|Founder: Dr. Kimm - 1975|
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A major turning point in the growth of Hapkido popularity was due to the movie Billy Jack that was technically supervised by Master Han Bong-soo. His unbelievable kicking techniques grabbed the attention of the American public and inspired many young people to begin training in Hapkido. Martial arts magazines also responded and began publishing numerous articles about Hapkido. Dr. Kimm was the first Hapkido master featured on the cover of the national martial arts magazine, Black Belt, in January of 1975.
During this period of time Dr. Kimm did not have much time to sleep due to trying to balance his school studies for his Ph.D. with his martial arts training for his 8th degree Black Belt in Hapkido. Two factors that helped him through the difficult and trying time were the strong mind and body he had developed through martial arts training and the endless sacrificed of his wife. She worked inside their home taking care of their two sons and him as well as working hard at a local bank.
In the 1970's, Dr. Kimm traveled a great deal to perform demonstrations at tournaments. For the fifteen to twenty minute demonstrations, he required at least eight people and good mats. Most tournament sponsors did not have suitable mats so he and his demonstration team had to bring their own. Dr. Kimm was the southern distributor of Jhoon Rhee Safety Equipment and, since all of their expenses were not normally covered, they sold the safety equipment in order to cover their costs. Major members of his demonstration team were Kim Tate, Ricky Haig, Keith Johnson, Phillip Morrow, Kathy Any, and Janet Foster. This group would normally leave Baton Rouge on Friday afternoon and drive to their destination. They would arrive at their destination between midnight and 4:00 am, depending on the distance they traveled. At tournaments, the group helped the tournament directors and sponsors with organizing, judging and/or refereeing. One member of the group was placed in charge of selling the safety equipment. They always attended the post-tournament parties, driving home around midnight to arrive back in Baton Rouge early Sunday. This gave them time to relax and get ready for another week of work, school and training.
An unforgettable incident occurred at the Convention Center in Dallas, Texas. They had been invited to demonstrate at the American Karate Championship by the tournament director, Allen Steen, who was a student of Jhoon Rhee. There were approximately five thousand spectators watching their demonstration and they were honored to receive several standing ovations. Many spectators approached the group afterwards, asking for their autographs. They were all busy talking to the spectators and signing autographs when a very young Korean instructor approached and, in Korean, said "What are you doing in my territory?" Dr. Kimm had never seen this person before and never expected to hear this from him. At the same time, Master Jack Hwang, a pioneer of Tae Kwon Do in the southwest, approached Dr. Kimm and greeted Dr. Kimm. He said to the young instructor, also in Korean, "You stupid idiot! You only know how to count to one and not to two. After seeing Master Dr. Kimm's demonstration, the spectators will want to learn Korean martial arts. Do you think they are going to flip open the Dallas telephone book or the Baton Rouge telephone book?" Master Whang then commanded that the young instructor apologize to Dr. Kimm, which he promptly did. Luckily, none of Dr. Kimm's students understood Korean and it ended without incident.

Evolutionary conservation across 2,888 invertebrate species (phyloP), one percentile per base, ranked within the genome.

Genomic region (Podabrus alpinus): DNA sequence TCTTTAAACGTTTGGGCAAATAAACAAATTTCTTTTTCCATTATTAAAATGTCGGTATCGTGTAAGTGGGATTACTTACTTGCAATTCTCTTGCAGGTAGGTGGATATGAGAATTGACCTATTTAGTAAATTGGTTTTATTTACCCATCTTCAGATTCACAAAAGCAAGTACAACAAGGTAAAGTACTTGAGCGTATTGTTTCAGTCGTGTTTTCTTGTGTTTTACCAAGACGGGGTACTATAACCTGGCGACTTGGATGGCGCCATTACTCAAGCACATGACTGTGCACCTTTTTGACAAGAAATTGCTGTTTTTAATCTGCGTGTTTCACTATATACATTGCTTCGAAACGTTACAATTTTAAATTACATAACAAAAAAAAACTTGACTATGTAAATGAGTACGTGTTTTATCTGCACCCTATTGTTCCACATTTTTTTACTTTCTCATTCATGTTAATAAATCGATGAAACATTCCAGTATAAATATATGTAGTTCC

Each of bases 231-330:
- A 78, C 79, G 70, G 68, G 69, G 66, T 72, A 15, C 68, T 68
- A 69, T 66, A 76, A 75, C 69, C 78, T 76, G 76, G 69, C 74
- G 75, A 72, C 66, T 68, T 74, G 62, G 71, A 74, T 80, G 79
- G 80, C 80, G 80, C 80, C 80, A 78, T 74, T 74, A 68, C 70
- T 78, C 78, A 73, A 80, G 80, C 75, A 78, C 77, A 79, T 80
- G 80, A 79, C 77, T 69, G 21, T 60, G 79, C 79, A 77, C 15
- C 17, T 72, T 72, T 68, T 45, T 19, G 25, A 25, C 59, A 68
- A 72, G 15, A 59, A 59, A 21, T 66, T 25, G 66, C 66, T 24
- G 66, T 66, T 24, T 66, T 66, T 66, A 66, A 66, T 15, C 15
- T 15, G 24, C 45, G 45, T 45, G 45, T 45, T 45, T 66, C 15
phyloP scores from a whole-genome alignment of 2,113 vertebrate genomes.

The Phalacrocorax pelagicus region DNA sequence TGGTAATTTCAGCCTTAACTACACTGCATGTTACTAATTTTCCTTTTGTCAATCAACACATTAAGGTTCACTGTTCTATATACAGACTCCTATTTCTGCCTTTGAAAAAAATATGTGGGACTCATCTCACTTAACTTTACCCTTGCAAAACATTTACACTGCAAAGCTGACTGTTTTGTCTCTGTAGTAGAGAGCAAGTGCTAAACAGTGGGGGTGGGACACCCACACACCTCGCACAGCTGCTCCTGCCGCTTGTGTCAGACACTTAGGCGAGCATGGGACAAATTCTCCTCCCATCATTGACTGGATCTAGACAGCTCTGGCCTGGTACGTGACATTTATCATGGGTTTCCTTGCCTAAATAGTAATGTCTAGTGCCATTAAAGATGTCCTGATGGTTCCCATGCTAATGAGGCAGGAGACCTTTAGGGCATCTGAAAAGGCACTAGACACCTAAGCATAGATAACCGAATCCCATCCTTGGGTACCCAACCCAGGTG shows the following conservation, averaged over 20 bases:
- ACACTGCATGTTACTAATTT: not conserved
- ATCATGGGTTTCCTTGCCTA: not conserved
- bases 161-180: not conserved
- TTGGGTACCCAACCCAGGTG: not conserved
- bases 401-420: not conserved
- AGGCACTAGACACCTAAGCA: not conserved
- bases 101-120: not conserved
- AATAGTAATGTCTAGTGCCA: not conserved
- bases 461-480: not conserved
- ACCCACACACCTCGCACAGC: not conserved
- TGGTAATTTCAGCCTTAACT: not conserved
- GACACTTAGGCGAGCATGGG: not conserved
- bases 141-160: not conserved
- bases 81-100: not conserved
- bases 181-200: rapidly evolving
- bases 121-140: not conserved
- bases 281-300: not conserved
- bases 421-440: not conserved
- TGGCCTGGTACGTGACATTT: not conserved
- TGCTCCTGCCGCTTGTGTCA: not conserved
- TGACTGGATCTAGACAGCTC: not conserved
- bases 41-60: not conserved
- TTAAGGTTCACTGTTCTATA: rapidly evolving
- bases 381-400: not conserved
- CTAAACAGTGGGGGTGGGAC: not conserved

In the early 1970's there was no Hapkido book available in the United States and Dr. Kimm had the privilege of translating the book, Korean Hapkido, written by Grandmaster Myung Kwang-shik. This was the official book used by the AHA. His next step was to publish a Kuk Sool training manual for the non-Hapkido members of the Association that was published in Pine Bluff, Arkansas. Ron Turche was a member of the Association who devoted much of his time to the preparation and publication of this book. In 1973, Grandmaster Myung Kwon-sik came to the United Stated and visited Dr. Kimm in Baton Rouge for ten days. Together, they held a seminar at LSU in Baton Rouge and at the Keju Dojang in Alexandria, Louisiana. The following weekend Grandmaster Myung, Kim Tate, Kathy Army, Donald Dr. Kimm, Frank Curtis and Dr. Kimm drove to Atlanta, Georgia to perform a demonstration at the "Battle of Atlanta." This was the first demonstration that Grandmaster Myung had done in the United States. On the way back to Baton Rouge, they stopped in Birmingham, Alabama to look for a site for Grandmaster Myung's Hapkido school. They drove around the city for two days and then returned to Baton Rouge with no decision having been made. In Baton Rouge, Grandmaster Myung suggested that he and Dr. Kimm write a Hapkido book (in English). Dr. Kimm was honored to have been asked, but had to decline due to the amount of work that he was already doing between his studies for is Doctorate Degree and his martial arts training. A short time later, grandmaster Myung left for Cincinnati where he was temporarily living. Master Myung later informed Dr. Kimm that the city of Birmingham was too small for him and he had decided to move to Detroit. Dr. Kimm received a letter from Grandmaster Myung after he had settled in Detroit. He asked Dr. Kimm to work with him in order to organize the World Hapkido Association.